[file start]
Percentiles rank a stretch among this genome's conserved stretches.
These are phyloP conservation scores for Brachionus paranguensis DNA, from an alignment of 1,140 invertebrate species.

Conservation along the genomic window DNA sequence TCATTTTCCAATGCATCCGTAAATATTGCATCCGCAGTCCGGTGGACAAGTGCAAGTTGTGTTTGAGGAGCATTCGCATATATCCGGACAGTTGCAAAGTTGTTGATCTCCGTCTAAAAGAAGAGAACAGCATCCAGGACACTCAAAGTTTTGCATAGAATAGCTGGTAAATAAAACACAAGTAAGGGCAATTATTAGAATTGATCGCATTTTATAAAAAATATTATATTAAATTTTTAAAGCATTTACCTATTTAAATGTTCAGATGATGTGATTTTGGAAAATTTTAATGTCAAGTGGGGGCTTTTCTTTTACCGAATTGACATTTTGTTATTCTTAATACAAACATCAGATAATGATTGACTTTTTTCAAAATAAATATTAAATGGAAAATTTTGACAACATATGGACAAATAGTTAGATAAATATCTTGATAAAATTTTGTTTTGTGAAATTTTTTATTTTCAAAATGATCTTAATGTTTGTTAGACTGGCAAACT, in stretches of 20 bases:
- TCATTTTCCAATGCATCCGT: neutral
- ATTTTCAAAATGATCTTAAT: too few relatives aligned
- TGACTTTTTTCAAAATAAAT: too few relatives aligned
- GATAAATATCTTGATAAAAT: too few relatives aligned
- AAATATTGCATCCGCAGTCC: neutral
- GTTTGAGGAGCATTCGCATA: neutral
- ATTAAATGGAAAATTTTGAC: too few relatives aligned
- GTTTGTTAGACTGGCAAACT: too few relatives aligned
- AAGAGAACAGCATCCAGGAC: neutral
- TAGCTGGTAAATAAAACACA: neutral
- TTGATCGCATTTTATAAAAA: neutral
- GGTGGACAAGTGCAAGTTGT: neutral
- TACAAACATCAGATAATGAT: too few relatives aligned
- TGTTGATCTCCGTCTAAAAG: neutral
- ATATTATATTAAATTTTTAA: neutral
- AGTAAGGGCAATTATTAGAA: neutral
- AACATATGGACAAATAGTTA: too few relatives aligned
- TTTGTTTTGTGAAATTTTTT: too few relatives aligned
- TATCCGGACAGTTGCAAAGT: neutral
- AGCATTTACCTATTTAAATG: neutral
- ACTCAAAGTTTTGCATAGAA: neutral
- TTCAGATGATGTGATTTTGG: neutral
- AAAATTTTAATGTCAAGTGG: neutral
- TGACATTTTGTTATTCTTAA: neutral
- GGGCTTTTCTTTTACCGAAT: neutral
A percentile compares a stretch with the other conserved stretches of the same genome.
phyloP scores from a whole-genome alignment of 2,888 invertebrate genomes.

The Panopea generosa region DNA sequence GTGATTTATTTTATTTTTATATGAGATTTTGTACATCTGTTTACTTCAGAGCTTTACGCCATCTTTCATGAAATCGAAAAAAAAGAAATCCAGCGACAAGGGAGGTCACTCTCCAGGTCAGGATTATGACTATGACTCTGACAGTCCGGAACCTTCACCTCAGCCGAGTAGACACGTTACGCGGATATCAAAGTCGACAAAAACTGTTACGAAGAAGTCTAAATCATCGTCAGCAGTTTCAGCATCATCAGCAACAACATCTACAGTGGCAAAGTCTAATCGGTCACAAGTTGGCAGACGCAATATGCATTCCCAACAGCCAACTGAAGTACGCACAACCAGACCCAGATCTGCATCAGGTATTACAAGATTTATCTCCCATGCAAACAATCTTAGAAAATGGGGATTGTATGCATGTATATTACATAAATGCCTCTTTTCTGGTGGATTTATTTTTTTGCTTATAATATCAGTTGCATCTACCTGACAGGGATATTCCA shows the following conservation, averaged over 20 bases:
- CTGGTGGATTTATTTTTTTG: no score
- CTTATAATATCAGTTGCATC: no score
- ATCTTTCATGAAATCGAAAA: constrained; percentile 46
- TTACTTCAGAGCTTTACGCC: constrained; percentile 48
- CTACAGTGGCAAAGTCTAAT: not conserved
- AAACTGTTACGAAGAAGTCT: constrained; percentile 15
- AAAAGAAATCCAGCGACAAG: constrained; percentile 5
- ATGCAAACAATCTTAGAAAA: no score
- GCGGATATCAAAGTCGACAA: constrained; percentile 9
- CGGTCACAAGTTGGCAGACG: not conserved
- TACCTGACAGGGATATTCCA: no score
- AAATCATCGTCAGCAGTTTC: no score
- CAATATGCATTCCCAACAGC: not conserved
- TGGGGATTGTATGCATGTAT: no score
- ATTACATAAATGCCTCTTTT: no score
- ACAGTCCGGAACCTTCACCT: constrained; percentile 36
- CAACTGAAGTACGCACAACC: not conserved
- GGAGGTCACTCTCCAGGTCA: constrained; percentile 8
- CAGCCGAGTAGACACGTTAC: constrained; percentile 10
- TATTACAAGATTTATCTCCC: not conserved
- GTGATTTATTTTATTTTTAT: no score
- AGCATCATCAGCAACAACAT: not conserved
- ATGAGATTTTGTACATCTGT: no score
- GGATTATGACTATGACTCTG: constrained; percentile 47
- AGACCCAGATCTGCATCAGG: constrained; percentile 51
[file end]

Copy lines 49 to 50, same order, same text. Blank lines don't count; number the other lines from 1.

- GGAGGTCACTCTCCAGGTCA: constrained; percentile 8
- CAGCCGAGTAGACACGTTAC: constrained; percentile 10